DB: Do you think it will? Okay, in that case, I am definitely doing it. My mum rang me up and she’s like, “Tell me about this tattoo!”. And by the end of it, she was like, “Should I get one?”. I was like, “Definitely not” (laughs). She has been sending me tattoo artists and everything.

MF: That’s amazing! You dropped Dreamland in August and usually, you’d be on the road touring right now. What has this record release been like for you given the state of the world?

DB: It has been bonkers. Really different. I can’t explain quite how different it has been. Yeah, normally, we release the album, then we don’t see our bedrooms for two years. And I’ve seen nothing but my bedroom for a year.

I guess we’ve just had to find ways to replace touring. We have a great time doing it. It is a big thing for us. It’s a way for people to have context around the music. You can put on a show with the set design and just contextualise everything. So I guess we just worked extra hard to find ways to do that over the internet.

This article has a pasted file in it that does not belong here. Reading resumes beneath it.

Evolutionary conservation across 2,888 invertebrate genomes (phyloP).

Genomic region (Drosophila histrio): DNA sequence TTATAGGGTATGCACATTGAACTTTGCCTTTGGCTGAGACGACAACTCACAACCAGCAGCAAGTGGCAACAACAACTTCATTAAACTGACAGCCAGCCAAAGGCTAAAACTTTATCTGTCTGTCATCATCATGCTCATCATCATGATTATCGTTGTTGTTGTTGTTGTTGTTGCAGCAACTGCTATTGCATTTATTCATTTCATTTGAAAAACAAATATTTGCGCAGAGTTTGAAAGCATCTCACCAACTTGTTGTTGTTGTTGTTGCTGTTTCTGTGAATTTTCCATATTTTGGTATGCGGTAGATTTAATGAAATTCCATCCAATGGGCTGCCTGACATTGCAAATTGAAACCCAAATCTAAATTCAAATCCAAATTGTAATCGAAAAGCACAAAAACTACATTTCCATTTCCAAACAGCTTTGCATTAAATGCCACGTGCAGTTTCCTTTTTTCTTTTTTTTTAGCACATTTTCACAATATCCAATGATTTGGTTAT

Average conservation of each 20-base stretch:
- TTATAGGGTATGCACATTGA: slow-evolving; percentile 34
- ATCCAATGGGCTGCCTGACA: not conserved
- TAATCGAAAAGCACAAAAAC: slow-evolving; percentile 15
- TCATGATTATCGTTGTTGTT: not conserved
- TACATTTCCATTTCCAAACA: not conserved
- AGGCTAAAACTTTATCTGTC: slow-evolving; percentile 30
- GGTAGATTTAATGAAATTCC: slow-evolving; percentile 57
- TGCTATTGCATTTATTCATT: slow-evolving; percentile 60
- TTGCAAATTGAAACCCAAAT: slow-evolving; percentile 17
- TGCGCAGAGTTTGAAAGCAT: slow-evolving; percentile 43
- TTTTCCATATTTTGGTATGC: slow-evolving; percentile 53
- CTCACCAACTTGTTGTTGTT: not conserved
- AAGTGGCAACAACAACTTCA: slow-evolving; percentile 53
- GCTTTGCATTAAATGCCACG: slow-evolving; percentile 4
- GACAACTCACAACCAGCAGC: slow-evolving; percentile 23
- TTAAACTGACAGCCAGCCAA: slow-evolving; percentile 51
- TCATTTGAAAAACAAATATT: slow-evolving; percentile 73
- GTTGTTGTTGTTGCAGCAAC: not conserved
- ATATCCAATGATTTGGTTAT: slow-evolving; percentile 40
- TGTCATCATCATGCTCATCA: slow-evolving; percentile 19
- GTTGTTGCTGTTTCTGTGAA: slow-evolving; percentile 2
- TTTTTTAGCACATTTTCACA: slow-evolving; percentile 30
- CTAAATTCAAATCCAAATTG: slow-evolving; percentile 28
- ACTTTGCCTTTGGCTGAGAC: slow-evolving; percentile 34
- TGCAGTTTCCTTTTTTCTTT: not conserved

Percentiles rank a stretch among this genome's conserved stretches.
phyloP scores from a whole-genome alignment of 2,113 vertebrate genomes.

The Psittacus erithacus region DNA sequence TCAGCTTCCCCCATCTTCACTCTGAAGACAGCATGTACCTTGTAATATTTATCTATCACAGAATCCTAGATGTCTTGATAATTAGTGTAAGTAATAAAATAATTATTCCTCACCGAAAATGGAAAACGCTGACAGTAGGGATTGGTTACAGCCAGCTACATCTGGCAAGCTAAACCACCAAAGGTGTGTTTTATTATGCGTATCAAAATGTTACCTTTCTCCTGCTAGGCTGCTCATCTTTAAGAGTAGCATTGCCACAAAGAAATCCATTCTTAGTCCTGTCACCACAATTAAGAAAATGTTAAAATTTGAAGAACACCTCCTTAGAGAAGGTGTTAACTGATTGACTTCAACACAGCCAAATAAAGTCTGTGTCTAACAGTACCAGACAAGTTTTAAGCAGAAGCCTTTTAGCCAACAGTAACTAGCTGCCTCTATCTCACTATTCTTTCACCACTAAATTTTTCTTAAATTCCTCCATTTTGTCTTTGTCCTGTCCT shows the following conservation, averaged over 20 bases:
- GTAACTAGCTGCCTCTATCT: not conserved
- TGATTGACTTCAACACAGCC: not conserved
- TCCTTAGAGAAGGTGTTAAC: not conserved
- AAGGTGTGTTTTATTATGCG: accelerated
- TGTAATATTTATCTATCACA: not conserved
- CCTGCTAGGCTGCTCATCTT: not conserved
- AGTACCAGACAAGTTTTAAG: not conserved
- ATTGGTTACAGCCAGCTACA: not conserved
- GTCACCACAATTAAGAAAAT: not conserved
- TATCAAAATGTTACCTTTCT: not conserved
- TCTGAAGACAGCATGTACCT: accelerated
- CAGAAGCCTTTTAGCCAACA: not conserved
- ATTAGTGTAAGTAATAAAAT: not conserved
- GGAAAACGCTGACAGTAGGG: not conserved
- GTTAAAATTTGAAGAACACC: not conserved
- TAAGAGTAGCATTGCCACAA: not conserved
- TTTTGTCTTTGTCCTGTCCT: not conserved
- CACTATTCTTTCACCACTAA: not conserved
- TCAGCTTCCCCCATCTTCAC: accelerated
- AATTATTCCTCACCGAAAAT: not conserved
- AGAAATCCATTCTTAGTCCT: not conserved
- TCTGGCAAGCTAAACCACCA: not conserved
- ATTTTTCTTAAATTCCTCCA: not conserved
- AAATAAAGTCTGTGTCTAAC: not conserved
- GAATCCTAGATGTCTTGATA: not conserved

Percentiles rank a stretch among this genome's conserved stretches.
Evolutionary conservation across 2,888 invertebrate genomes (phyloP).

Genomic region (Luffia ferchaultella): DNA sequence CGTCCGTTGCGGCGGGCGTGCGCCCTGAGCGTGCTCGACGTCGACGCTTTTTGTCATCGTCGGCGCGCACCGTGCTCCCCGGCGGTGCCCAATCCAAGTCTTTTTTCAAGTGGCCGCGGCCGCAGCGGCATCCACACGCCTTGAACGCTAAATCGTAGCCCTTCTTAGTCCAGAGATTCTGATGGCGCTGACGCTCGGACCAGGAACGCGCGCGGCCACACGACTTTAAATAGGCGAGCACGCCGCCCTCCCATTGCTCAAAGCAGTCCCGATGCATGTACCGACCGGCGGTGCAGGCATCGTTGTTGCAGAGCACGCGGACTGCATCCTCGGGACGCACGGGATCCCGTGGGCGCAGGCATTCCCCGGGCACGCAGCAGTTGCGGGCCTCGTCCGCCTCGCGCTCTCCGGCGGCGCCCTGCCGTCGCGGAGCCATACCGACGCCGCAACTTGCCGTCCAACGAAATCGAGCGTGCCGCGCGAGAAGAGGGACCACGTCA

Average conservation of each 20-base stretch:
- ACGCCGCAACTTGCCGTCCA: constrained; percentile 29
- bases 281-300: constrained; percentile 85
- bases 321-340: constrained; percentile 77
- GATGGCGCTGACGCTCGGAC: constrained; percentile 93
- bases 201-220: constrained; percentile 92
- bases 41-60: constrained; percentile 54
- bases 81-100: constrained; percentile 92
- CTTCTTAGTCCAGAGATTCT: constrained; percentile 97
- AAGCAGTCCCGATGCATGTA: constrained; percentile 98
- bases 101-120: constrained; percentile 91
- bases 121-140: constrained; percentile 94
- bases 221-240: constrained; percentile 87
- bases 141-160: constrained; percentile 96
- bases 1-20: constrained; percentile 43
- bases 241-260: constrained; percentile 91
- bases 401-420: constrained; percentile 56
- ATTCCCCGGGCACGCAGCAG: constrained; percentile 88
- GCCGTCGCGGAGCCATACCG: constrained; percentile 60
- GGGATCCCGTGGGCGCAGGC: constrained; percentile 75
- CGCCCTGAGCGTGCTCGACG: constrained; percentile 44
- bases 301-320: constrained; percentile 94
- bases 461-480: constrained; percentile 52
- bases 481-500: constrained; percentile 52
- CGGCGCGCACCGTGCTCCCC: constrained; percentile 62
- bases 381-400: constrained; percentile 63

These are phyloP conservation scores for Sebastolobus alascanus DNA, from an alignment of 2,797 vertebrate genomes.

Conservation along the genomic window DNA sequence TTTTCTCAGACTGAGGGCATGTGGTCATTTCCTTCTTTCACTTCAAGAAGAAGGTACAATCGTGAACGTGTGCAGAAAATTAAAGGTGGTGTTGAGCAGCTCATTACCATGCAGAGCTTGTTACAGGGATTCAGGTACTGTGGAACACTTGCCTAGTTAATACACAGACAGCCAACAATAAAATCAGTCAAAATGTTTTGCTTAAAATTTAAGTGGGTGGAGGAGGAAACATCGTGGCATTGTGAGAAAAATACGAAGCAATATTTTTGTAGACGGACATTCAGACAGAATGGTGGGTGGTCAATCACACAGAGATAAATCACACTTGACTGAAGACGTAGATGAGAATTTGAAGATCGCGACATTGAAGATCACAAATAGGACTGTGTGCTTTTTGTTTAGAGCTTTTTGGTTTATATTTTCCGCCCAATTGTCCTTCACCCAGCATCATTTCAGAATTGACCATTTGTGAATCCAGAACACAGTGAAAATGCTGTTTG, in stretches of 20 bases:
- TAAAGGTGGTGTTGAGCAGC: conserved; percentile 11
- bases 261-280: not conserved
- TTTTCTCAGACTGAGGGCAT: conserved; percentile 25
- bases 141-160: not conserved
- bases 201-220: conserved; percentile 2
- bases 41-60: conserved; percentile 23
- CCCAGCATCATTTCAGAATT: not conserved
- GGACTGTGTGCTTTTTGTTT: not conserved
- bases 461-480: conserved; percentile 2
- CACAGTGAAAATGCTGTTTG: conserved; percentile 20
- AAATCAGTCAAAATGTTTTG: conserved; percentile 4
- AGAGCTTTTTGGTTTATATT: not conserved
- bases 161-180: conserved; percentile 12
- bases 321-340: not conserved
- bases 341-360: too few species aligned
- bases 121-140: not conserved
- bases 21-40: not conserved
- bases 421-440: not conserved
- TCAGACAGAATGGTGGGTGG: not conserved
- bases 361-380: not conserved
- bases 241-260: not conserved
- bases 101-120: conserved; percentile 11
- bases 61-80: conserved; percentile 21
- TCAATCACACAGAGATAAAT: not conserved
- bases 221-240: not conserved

JS: Yeah, it’s forced us to think about the way that we present the music and also think about the music in a totally different way. I hope everything returns to normal relatively soon, but I think it will probably stand us in really good stead going forward, having to go through this. It has been hard and I imagine this is the exact same thing for everyone who has been releasing music. It’s a really brave, terrifying world at the moment. I’m actually really glad we did it and I’m really proud of what we’ve done. But it was hard. Really, really hard.

DB: We had this amazing plan to do our own little mini-festival as well. Denzel (Curry) was gonna come. There’s this very beautiful venue Red Rocks in Colorado in the mountains. Denzel was going to come and have our friends come play and then tour that. Then we just had to rewrite this amazing plan. It was gonna be so fun. It was like two years, done to a tee.